3 Best Movies To Watch After Luther: The Fallen Sun (2023)
A good TV show is like a good book: you're both excited to get to the end, and nervous about getting to the end. If gave you that feeling, here are other titles that our writers have covered that you might want to check out.
To talk about The Killer is to strip away pretense. Well, one can try. Cold it may be, but David Fincher's latest is an incredibly open film. The houses are made of glass; the windows are ceiling-high; the voiceovers from the title character (Michael Fassbender) give infallible insight into his worldview. The film is his worldview, simple in its machinations and complex in its philosophy. In most other circumstances, this would unfold over time. And it does here, at least to an extent. Continue Reading →
Considering the lurid details of it (let alone that it was never solved), it’s curious that Netflix, America’s number one source for grisly true crime documentaries, has yet to cover the Boston Strangler. It’s a fascinating story largely because the man who was long believed to be the Strangler, Albert DeSalvo, almost certainly didn’t act alone, and may not have even killed all of the thirteen women whose deaths were originally attributed to him. DNA evidence years after the fact conclusively linked DeSalvo, convicted of rape and later murdered in prison, to just one victim. At the time of his arrest, both police and the media were so eager to bring the city-wide hysteria to an end that they pointed at him for all the murders, only quietly conceding after DeSalvo was in jail that there was likely more than one strangler, and that the case was still open. Nearly sixty years later, the other twelve murders remain unsolved. Continue Reading →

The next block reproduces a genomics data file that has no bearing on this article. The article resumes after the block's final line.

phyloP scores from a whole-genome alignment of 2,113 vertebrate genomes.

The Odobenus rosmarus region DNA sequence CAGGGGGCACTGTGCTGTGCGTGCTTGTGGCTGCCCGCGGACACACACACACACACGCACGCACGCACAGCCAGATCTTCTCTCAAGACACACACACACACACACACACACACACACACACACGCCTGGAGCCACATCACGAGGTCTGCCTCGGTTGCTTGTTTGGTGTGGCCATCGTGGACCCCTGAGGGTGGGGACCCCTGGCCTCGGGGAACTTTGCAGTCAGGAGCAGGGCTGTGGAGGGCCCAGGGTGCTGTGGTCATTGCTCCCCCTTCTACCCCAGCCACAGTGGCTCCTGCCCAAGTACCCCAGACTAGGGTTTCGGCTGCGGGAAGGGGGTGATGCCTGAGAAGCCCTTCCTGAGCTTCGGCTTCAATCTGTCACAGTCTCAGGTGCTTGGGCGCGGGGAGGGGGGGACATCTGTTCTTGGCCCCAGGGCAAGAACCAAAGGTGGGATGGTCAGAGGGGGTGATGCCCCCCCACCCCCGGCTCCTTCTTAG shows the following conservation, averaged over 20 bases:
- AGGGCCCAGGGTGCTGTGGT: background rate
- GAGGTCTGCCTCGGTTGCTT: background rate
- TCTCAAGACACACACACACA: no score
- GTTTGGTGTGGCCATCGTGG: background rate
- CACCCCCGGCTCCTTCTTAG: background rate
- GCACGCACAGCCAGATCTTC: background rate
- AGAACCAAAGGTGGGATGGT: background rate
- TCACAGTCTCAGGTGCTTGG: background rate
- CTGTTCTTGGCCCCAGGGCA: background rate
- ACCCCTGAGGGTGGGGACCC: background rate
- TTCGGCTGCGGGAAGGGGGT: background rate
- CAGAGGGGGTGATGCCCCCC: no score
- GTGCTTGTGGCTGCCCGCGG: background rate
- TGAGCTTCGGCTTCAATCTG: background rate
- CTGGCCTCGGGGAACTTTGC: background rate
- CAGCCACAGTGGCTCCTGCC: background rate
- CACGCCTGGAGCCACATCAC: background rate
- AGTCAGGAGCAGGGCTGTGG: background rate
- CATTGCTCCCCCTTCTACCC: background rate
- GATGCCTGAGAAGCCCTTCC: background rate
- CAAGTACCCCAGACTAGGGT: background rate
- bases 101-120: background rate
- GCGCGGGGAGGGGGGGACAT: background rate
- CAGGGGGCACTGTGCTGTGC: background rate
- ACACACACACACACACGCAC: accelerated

Dead for a Dollar
With the exception of Clint Eastwood, Walter Hill is the contemporary filmmaker most closely associated with what was once the most American of film genres, the Western. They've been in relatively short supply for the last 50-odd years, but with projects like The Long Riders, Geronimo, Wild Bill, Broken Trail, and the pilot episode of Deadwood (not to mention modern-set takes on the form like Extreme Prejudice and Last Man Standing), Hill’s been doing what he can to keep the form and its traditions alive. His latest, Dead for a Dollar (his first film in six years), is unlikely to spur a revival anytime soon and its bypassing of theaters for a VOD release all but ensures that it will be overlooked by all but his most dedicated fans. The good news is that those fans—and any others who should come across it—will be rewarded with a sturdy, entertaining work that overcomes its occasionally apparent budget constraints to serve as a welcome reminder that Hill remains one of the most fascinating genre filmmakers of our time. Continue Reading →